It isn’t often that we farmers have to make split-second decisions. True, the livestock can occasionally provoke a bit of quick thinking by drowning/dying/getting out, but that’s why I leave that side of the farm to Hazel.
Most arable choices can be made over a cup of tea and some Hobnobs – and even then, that can seem a bit hasty.
Unfortunately, as I stood on top of my New Holland TC5070 combine, watching smoke coming from at least two separate locations in the engine bay, it was pretty obvious that putting the kettle on and raiding the biscuit tin was not the way forward. Just for once, time was short.
See also: More columns from Charlie Flindt
Choice A: use the extinguishers. I keep two types: the powder one, perfect for flaming bearings but guaranteed to turn a single chaff fire into a dozen stubble fires, and the eight-litre hand-pump garden sprayer, perfect for a low pressure moistening – but unlikely, I thought, to succeed in this case.
Choice B: abandon the combine to its fiery fate, along with 66 acres of fabulous Tower winter barley (uncut, swathed and baled).
But if the flames were to start in the field, and the howling hot southerly wind got hold of them (“Hottest day EVER!” according to the weather muppets – but where they sourced 14.5 billion years’ worth of weather records always baffles me), the inferno would sweep north to our boundary, across the narrow road into Murph’s uncut wheat (in a field named Burnt Acre), up to his grass airstrip (“Bramdean International Airport”), and in all probability make short work of his pride and joy – a Cessna. And his new house, too. And then on to who knows where?
Which left choice C: get back in the cab, select third gear and go like foxtrot to some green crop. Five minutes later, I was in the unripe beans, checking the engine bay again: still only smouldering and smoke. “To the yard with its hose pipe!” I decided, and we crashed on through my winter beans.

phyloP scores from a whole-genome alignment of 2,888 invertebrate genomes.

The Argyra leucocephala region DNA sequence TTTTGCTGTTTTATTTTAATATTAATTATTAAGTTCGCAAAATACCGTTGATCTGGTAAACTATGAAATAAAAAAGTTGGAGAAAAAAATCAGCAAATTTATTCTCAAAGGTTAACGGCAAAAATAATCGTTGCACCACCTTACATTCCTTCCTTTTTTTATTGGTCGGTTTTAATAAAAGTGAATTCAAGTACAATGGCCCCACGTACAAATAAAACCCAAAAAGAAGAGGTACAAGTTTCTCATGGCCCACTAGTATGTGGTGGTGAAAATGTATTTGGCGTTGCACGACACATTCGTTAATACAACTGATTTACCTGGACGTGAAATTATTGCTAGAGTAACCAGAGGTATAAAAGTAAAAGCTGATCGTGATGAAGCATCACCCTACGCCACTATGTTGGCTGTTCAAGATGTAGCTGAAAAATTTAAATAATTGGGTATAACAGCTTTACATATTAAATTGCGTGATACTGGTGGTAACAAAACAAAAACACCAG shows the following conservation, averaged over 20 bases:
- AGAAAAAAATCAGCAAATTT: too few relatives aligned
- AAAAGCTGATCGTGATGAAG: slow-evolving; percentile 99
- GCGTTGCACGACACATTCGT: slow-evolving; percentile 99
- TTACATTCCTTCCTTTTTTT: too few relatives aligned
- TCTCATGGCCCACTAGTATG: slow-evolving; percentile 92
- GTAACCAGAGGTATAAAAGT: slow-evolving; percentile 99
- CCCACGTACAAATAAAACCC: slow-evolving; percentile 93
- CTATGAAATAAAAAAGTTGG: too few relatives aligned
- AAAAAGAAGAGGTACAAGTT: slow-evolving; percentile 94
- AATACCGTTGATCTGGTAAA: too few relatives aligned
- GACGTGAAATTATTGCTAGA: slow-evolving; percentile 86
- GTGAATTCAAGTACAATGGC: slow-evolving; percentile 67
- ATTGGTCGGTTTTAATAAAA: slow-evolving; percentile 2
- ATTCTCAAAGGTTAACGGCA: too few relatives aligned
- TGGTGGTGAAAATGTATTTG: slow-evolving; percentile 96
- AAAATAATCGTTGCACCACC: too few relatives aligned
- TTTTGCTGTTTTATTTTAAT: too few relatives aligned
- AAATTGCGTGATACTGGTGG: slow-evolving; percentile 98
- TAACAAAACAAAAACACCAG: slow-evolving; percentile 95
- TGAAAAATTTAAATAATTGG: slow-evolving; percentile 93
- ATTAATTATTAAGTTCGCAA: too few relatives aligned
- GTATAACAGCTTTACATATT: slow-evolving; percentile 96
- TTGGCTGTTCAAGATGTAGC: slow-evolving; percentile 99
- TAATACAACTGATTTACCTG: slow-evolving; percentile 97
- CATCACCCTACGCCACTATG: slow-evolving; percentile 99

Charlie the postman was blocking the exit from the beans, and waved cheerfully as he went about his business.
Now, we adore our selection of Posties (even the anti-Brexit Pole with whom I have long, good-natured rows every time he gets our round – those “downstream” must wonder where he’s got to), but I stepped out on to the platform and suggested loudly to Charlie that he move on hop-like-a-bunny.
Mind you, the actual words I used might justify a formal letter of apology.
After a short trip along a just-wide-enough bit of lane, then through about a hundred yards of green-tinged spring barley, I reached the yard and its standpipe.
Early tea break
Two hours later, the New Holland’s engine bay was as clean as it was the day it left the factory. Every single bit of chaff, every twig, every leaf, every branch had been ruthlessly hosed out – even the ones that had survived a decade of annual washouts.
The engine was gently steaming and I was soaked through to the skin, having spent half an hour in the grain tank wielding a reasonably high-pressure hose through an access hatch.
The air was heavy with the smell of steam, slightly scorched wheat and general relief about what might have been.
We had an early tea break to let the adrenaline levels drop, and by four we were back romping our way through the magnificent winter barley – panic over, normal service resumed.
I wondered where we’d go after the winter barley: Kilmeston Road field or Bungalow? It’s a tough choice; hope we’ve got enough Hobnobs.